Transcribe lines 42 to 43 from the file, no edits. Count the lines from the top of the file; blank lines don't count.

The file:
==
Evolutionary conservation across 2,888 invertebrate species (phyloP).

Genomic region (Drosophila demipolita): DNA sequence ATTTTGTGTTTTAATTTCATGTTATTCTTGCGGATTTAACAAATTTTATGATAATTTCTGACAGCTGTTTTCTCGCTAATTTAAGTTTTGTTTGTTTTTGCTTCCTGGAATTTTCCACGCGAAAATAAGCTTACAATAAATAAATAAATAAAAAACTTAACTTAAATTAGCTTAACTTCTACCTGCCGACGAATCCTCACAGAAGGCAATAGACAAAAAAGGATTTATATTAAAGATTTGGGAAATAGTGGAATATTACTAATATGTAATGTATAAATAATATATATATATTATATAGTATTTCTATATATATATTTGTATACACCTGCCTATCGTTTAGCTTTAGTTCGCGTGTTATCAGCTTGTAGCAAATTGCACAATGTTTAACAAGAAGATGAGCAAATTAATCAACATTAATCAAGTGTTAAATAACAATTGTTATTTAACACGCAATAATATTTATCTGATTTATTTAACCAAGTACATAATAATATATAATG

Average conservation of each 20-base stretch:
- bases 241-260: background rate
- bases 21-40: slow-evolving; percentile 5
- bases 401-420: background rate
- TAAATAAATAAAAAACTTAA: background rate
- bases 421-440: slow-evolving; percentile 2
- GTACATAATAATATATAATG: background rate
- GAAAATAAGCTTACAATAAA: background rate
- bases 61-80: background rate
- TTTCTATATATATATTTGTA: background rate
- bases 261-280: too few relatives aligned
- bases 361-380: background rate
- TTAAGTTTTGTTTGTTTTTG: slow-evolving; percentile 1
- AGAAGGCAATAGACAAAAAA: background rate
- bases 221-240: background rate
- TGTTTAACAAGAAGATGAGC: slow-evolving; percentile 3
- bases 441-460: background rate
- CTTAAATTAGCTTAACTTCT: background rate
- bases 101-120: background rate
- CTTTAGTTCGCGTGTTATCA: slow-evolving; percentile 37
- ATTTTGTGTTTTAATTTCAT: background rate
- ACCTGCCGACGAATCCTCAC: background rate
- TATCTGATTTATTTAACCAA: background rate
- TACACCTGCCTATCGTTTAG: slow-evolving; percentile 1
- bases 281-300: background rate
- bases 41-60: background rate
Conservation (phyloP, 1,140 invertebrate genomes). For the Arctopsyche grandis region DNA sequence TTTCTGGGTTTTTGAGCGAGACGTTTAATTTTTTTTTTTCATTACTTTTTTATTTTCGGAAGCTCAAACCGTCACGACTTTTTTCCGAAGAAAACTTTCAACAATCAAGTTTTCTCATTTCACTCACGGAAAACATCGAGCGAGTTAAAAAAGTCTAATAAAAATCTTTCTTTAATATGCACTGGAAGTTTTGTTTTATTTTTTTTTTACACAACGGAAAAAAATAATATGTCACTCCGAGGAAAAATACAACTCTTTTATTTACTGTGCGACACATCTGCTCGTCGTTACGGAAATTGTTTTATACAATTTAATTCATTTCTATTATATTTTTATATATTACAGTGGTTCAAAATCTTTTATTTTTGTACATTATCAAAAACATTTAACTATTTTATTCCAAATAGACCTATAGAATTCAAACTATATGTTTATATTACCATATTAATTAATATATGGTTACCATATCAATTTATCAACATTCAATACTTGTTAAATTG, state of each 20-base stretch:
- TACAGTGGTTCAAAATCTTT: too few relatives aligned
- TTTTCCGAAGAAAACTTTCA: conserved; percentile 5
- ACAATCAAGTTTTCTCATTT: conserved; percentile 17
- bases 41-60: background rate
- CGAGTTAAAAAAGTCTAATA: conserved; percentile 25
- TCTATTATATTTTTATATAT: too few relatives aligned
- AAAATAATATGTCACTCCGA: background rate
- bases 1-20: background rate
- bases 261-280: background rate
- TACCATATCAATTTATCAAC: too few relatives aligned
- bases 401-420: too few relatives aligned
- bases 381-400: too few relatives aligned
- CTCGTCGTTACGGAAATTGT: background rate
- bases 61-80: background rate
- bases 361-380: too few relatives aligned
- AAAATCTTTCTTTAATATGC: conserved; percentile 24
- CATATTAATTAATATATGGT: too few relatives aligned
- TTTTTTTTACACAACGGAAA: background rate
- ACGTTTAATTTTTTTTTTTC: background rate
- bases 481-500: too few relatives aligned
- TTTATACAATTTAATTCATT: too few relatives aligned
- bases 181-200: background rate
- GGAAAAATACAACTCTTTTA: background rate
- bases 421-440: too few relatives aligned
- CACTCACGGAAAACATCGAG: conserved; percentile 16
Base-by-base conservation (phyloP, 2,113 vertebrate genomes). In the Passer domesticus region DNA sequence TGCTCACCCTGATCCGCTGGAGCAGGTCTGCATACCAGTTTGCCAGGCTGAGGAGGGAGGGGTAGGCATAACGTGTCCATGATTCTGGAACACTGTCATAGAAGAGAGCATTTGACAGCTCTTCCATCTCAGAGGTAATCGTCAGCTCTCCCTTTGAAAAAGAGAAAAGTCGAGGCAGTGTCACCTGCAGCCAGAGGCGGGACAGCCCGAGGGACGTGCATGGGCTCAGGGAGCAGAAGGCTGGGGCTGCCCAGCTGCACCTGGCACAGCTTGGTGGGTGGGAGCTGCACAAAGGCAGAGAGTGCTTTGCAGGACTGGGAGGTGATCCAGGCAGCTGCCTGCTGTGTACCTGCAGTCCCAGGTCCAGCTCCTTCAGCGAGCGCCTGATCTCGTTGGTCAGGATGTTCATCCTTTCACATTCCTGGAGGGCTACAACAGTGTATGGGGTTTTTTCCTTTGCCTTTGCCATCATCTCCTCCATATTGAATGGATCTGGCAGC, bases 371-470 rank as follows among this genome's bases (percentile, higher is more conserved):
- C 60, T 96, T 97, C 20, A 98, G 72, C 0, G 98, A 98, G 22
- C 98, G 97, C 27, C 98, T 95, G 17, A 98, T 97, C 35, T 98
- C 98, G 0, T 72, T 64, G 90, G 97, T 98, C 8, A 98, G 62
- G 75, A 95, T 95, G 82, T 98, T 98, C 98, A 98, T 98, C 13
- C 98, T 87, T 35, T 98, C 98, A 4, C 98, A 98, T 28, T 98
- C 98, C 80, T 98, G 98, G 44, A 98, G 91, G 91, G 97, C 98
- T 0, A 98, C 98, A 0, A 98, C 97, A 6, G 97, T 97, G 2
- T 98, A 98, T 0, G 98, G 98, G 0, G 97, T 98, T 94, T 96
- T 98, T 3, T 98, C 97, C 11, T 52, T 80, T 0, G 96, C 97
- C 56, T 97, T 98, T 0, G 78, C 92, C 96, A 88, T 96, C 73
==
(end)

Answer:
- CTCGTCGTTACGGAAATTGT: background rate
- bases 61-80: background rate